Some state senators in the legislature want more mobile clinics for Hawaii's homeless population. Compared to the emergency room, they believe it's more cost effective. 

Albert Makilan lives at Crane Park in Kapahulu. He bikes to beaches in Waikiki or Kahala when he needs a shower. Once a month, he gets to take a hot shower inside Hiehie, a mobile hygiene center with a private toilet and shower. 

"I wish was more times, once a week, once a month, it's rough for hot water but it's worth it," Makilan said. "A lot of people outlook on us is we stink, we dirty, we this and that. We clean for the most part."

The mobile shower unit is part of Project Vision Hawaii, a non-profit that provides both medical and hygiene services for the homeless. 

"The beauty of this service is we're able to go to where people are and approach people on their term," Annie Valentin, project vision Hawaii executive director, said. 

The latest homeless count shows just over 4,300 homeless individuals on Oahu. In the last year, more than 650 people used Hiehie.  

"We've seen some incredible transformations in people who have not received human services like a long hot shower. We've had grown men come out crying. We've seen families go to shelters," Valentin said.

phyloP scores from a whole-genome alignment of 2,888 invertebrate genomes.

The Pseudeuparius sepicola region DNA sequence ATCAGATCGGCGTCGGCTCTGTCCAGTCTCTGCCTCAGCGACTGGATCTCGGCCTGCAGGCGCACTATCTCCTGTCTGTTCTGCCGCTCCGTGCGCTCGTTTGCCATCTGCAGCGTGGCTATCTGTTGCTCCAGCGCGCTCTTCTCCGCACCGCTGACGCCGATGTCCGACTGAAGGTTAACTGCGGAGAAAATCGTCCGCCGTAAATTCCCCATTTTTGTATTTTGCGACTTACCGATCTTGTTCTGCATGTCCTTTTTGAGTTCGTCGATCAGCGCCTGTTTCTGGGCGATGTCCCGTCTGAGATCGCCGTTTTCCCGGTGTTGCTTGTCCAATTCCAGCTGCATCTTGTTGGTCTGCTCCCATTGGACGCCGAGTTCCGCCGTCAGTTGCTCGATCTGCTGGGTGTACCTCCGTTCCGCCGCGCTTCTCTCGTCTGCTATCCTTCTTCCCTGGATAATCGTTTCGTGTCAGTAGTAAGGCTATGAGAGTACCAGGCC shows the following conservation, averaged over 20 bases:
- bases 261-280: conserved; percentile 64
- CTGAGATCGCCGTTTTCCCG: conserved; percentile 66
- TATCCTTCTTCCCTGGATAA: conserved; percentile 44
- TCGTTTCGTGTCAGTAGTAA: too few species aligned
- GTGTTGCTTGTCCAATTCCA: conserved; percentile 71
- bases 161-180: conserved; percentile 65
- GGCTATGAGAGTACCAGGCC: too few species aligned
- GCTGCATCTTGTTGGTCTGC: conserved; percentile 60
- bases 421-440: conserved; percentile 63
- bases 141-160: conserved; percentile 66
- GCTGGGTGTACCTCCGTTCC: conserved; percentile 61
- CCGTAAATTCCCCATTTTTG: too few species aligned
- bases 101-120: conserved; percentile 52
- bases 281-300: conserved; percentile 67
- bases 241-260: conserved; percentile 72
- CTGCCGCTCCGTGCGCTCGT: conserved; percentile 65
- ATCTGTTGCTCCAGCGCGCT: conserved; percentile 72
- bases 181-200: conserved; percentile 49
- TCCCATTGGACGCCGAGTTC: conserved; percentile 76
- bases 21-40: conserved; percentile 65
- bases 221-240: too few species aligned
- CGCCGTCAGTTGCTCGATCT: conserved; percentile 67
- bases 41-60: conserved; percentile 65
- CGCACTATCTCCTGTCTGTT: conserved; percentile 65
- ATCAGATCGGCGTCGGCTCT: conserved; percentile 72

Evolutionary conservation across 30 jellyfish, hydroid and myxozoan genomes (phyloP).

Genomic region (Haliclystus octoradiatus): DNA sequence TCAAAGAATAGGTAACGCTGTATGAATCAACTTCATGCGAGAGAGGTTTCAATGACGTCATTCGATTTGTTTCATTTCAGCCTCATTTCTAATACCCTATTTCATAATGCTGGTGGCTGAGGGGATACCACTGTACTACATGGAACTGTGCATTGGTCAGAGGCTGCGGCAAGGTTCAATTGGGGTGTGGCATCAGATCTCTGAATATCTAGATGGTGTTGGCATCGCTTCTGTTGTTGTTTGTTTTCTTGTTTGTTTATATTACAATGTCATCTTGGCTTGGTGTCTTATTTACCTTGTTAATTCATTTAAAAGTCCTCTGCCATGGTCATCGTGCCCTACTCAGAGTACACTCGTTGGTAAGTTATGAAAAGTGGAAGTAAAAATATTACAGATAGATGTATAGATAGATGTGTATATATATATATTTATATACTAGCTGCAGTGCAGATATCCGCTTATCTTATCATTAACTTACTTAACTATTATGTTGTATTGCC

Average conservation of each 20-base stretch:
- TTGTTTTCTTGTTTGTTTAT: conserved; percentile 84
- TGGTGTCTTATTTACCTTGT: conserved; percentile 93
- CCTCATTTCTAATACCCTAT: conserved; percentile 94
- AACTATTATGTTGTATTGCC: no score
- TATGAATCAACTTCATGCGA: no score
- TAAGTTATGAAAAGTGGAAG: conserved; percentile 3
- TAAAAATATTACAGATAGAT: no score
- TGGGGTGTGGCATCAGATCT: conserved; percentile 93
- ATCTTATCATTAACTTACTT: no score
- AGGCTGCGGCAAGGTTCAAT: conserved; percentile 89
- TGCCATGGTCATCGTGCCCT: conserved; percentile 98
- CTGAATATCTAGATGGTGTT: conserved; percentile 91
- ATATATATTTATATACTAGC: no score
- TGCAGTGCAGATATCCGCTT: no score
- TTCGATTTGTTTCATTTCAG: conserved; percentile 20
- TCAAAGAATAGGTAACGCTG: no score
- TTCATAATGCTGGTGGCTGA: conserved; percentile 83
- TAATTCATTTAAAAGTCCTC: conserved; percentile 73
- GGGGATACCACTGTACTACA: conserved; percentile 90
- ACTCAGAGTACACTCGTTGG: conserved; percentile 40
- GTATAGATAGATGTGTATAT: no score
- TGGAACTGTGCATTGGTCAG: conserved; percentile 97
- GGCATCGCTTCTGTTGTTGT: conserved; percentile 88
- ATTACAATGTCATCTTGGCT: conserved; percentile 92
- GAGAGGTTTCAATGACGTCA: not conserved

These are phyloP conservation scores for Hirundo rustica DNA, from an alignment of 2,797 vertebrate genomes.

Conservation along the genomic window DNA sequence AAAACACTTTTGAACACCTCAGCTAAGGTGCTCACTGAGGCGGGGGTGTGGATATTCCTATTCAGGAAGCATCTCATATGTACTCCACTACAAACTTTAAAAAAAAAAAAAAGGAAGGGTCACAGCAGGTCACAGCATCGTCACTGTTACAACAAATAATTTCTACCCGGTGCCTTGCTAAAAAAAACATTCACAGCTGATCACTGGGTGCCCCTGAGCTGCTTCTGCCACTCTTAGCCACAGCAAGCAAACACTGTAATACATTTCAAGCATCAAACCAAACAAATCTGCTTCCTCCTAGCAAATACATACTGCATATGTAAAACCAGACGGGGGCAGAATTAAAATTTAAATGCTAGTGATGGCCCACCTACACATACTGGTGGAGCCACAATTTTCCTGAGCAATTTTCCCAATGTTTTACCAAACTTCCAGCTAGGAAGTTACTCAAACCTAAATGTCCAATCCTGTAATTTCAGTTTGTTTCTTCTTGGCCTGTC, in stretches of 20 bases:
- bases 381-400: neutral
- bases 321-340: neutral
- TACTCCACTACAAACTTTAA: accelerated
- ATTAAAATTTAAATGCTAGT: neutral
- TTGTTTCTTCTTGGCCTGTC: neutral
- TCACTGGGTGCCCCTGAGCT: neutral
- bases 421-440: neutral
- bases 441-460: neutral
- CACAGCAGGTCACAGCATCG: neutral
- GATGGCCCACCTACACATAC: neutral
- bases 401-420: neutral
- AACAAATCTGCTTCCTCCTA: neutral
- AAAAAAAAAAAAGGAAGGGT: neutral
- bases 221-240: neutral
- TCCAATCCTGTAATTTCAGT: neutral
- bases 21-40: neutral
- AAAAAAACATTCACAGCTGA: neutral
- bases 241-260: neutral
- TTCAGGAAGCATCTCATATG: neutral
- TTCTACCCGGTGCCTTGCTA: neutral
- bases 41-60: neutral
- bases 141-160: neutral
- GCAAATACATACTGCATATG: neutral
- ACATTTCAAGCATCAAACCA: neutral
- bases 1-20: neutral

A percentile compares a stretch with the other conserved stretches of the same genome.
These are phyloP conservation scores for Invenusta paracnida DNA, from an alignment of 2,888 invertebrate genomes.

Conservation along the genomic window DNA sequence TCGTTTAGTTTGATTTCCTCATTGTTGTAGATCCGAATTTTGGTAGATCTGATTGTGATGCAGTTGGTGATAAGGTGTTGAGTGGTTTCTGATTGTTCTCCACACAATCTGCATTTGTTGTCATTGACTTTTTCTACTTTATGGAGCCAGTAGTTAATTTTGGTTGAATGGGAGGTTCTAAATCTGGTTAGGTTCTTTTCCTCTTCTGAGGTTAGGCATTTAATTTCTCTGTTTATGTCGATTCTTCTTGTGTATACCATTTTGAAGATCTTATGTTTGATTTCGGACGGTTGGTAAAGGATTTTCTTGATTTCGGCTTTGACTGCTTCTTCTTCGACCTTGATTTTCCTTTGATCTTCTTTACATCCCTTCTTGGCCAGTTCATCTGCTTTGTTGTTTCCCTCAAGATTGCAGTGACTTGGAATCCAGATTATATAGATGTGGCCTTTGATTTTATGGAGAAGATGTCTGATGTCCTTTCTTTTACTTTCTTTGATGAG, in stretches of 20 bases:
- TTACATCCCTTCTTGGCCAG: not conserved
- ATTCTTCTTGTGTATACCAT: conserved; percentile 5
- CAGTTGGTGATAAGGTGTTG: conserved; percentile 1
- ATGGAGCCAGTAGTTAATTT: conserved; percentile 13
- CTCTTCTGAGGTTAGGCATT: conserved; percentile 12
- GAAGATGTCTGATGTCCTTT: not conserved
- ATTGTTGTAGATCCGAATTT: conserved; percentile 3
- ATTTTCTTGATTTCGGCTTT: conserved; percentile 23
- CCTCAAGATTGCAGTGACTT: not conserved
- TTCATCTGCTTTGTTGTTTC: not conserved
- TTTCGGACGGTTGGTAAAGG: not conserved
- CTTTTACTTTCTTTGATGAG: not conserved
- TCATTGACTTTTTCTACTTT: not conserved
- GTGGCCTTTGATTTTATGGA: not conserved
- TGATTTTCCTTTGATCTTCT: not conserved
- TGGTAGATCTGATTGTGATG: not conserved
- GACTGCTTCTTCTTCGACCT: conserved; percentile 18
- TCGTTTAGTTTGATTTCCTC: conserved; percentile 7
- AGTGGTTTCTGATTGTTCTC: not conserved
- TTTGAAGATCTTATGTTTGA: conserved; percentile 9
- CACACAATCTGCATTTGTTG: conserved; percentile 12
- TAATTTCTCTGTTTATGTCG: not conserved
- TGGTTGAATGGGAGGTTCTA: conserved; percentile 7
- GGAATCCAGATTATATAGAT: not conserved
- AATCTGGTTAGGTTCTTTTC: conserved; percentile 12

There's one unit on Oahu and another on Hawaii Island. Project Vision also has five medical clinics on wheels across the state. 

The proposed legislation would fund two mobile clinics that would include a shower, along with medical and mental health resources. 

The organization supports the idea but... 

"The investment should be directed bringing those resources together vs in investing in new clinics," Valentin said. 

If the bill becomes law and the funding is released, organizations would have to bid to operate the mobile clinics.